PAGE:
“The other factor in Ramadi’s devastation was airstrikes by the U.S.-led coalition. As AP reported, these strikes “smashed large parts of the city into rubble.” Nor is that surprising: When a target area is extensively booby-trapped, even precision airstrikes often cause greater-than-expected damage, because the attacking force can’t know which buildings are wired with explosives, and hitting a wired building will set off massive secondary explosions. Yet airstrikes are unavoidable when fighting militants entrenched in a sea of tunnels and booby-trapped buildings, because using ground troops alone would result in unacceptably high losses for the attacking force.
Consequently, a Pentagon spokesman correctly blamed Islamic State (also known as ISIS or ISIL) for the damage to Ramadi: “One hundred percent of this is on ISIL because no one would be dropping any bombs if ISIL hadn’t gone in there,” Colonel Steven H. Warren told Hubbard.
Yet in Gaza, both the Obama Administration and European officials largely blamed the damage on Israel rather than Hamas, even though Israeli airstrikes were employed for the exact same reason, sometimes caused greater-than-expected damage for the exact same reason, and obviously wouldn’t have been launched at all had Hamas not attacked Israel to begin with. Indeed, Israel’s airstrikes were arguably far more justified than America’s were: Islamic State wasn’t firing missiles at America from Ramadi or digging attack tunnels into American territory from Ramadi. In contrast, Hamas had fired thousands of rockets at Israel from Gaza over the previous decade and dug dozens of cross-border attack tunnels, including one that notoriously emerged right next to a kindergarten.”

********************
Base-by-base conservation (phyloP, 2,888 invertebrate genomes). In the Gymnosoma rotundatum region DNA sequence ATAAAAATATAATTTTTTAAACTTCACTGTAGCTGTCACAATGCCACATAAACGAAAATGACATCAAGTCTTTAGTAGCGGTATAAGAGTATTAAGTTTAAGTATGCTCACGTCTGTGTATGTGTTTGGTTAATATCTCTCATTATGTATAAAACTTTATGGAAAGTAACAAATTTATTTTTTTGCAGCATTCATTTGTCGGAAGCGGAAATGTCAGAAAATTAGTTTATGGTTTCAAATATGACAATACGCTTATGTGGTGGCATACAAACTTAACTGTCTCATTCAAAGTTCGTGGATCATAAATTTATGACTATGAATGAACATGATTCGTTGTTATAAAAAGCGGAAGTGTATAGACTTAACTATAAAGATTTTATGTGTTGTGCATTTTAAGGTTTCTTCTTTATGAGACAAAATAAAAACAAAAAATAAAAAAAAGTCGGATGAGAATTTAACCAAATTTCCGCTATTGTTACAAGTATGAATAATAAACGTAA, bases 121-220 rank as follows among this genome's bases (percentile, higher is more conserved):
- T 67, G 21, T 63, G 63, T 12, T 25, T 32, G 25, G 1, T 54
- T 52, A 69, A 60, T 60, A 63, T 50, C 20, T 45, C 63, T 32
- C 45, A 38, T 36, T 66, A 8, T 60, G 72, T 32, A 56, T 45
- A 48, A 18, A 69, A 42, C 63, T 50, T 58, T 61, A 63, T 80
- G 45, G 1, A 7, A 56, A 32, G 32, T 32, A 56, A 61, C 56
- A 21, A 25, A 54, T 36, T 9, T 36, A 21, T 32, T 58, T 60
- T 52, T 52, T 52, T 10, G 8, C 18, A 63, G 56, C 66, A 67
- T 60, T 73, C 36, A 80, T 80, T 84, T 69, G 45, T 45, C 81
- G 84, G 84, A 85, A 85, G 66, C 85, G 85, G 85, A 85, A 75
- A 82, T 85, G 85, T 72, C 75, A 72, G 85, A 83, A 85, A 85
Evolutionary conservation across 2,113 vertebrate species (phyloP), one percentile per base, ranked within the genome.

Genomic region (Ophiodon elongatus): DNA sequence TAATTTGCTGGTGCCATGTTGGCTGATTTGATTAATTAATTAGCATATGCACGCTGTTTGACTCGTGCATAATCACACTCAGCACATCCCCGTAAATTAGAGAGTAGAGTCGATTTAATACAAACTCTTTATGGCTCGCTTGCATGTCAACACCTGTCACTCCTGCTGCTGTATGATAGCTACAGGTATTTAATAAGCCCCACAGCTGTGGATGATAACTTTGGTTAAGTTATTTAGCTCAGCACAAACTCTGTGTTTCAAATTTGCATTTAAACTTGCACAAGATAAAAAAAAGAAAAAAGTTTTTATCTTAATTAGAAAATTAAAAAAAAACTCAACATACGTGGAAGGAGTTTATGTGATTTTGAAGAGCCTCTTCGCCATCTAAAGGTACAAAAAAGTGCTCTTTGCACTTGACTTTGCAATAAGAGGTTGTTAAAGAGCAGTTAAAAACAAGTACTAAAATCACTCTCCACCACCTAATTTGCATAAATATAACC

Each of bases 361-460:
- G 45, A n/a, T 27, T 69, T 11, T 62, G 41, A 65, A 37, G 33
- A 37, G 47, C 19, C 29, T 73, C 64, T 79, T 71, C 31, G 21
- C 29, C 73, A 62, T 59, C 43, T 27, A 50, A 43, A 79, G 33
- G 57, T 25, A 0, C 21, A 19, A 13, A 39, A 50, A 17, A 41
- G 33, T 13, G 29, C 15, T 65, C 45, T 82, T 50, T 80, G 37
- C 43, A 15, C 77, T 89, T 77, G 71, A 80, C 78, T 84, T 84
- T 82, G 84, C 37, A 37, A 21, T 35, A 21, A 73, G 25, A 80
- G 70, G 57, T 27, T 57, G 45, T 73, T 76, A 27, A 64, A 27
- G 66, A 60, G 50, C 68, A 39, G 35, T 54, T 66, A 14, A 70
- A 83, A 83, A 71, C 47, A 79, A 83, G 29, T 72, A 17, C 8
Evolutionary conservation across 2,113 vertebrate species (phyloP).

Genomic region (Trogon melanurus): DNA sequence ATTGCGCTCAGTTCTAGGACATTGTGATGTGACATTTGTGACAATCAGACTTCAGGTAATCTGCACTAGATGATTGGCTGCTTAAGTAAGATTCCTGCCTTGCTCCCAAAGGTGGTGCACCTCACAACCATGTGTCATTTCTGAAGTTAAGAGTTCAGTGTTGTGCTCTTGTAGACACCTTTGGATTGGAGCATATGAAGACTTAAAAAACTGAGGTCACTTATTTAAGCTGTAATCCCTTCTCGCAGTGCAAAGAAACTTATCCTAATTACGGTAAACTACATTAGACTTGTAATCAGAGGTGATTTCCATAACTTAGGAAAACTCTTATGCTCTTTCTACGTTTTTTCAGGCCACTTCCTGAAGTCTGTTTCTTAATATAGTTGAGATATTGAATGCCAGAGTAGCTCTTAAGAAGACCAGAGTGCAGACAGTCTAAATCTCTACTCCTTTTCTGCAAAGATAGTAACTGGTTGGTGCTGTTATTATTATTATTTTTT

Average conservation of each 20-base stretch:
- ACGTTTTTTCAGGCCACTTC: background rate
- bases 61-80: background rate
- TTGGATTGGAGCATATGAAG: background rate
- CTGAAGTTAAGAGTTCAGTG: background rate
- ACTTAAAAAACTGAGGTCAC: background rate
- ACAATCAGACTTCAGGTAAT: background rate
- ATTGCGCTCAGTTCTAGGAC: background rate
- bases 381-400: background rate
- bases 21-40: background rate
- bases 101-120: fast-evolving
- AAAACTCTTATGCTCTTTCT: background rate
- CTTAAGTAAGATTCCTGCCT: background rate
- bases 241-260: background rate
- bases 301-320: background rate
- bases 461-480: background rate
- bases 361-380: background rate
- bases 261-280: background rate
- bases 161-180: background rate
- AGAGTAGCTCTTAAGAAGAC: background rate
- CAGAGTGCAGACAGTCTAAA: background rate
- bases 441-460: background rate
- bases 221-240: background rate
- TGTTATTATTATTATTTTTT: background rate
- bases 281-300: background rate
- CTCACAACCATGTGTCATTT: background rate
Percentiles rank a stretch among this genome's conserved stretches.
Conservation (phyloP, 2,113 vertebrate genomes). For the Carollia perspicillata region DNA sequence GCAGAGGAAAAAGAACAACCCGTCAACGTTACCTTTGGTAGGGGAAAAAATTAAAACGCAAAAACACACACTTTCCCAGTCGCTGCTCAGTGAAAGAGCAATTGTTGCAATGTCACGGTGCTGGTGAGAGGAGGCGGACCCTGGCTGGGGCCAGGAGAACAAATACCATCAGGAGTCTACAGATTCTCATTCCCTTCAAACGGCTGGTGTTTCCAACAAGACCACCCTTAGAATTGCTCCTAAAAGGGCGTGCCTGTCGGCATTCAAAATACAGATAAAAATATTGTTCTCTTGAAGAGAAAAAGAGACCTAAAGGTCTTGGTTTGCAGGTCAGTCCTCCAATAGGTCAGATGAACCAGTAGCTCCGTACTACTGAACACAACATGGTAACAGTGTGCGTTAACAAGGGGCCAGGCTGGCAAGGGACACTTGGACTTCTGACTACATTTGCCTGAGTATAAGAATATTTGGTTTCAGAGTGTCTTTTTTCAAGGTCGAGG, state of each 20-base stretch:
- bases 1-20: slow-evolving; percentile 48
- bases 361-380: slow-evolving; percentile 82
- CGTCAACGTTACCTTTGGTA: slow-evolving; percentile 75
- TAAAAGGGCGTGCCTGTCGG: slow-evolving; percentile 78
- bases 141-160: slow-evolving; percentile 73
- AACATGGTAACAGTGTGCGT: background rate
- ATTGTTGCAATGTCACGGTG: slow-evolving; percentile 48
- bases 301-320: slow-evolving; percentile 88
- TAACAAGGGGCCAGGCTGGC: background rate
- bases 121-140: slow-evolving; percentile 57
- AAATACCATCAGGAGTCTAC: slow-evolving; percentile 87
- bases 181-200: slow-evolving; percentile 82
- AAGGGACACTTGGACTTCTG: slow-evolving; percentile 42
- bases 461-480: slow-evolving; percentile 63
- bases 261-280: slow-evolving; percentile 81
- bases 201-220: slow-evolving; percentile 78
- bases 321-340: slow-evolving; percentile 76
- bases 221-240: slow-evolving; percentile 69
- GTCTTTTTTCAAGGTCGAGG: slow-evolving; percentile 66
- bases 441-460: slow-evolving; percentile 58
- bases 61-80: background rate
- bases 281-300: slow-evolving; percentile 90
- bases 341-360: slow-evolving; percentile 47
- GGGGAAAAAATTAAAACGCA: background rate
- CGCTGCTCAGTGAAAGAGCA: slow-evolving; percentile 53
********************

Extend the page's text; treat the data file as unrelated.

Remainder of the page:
Given the BBC’s repeated portrayal of the ongoing wave of terrorism against Israelis as ‘lone wolf’ attacks and the differing terminology it employs when reporting terrorism in Israel and elsewhere, an essay by Irwin J Mansdorf published by the JCPA under the title ‘The Psychology of “Lone Wolf” Palestinian Arab Violence: The Interaction between Religious, Cultural and Political-National Motives’ is of interest.
“To many Western minds, the increasing amount of knife attacks by mostly individual young Palestinian Arabs on Israeli Jews is simply an expression of the despair and hopelessness that years of occupation and lack of freedom have nourished. To many Israelis, the violence is clearly a manifestation of endless incitement against Jews that includes false allegations and education based on hate. This discrepancy is at the root of a difference in worldview when it comes to how one views acts of violence against Israel as opposed to violence clearly seen as “terror” elsewhere in the world. What is missing from both views, however, is an understanding of precisely how factors interact to create the cognitive set or ideology that drives this behavior.”
The BBC’s general avoidance of the topic of internal Palestinian politics means that consumers of BBC News do not get to see the kind of perspectives recorded by Avi Issacharoff in a recent article at the Times of Israel.
““How do you explain the fact that no resident of the [Jenin refugee] camp took part in the ‘intifada of knives’ over the past three months?” I ask him.
“It’s not an intifada. It’s a fad,” he says. “Jenin, Nablus, Tulkarm, Jericho — nothing is happening in any one of those places. Things have calmed down even in Hebron. True, people were killed there, but it’s a passing phase. The ones that created this intifada were the media and Facebook.
“And let’s be honest,” he continues. “What did we gain from the Second Intifada? What did we get? Those of us who live here in the camp paid the heaviest price. And what did that do for us? Did we get representation on the Revolutionary Council [one of the leadership groups] or on the Central Committee [Fatah’s supreme leadership group]? So why should we take part in this? What will we get out of sending a kid to stab somebody with a knife?”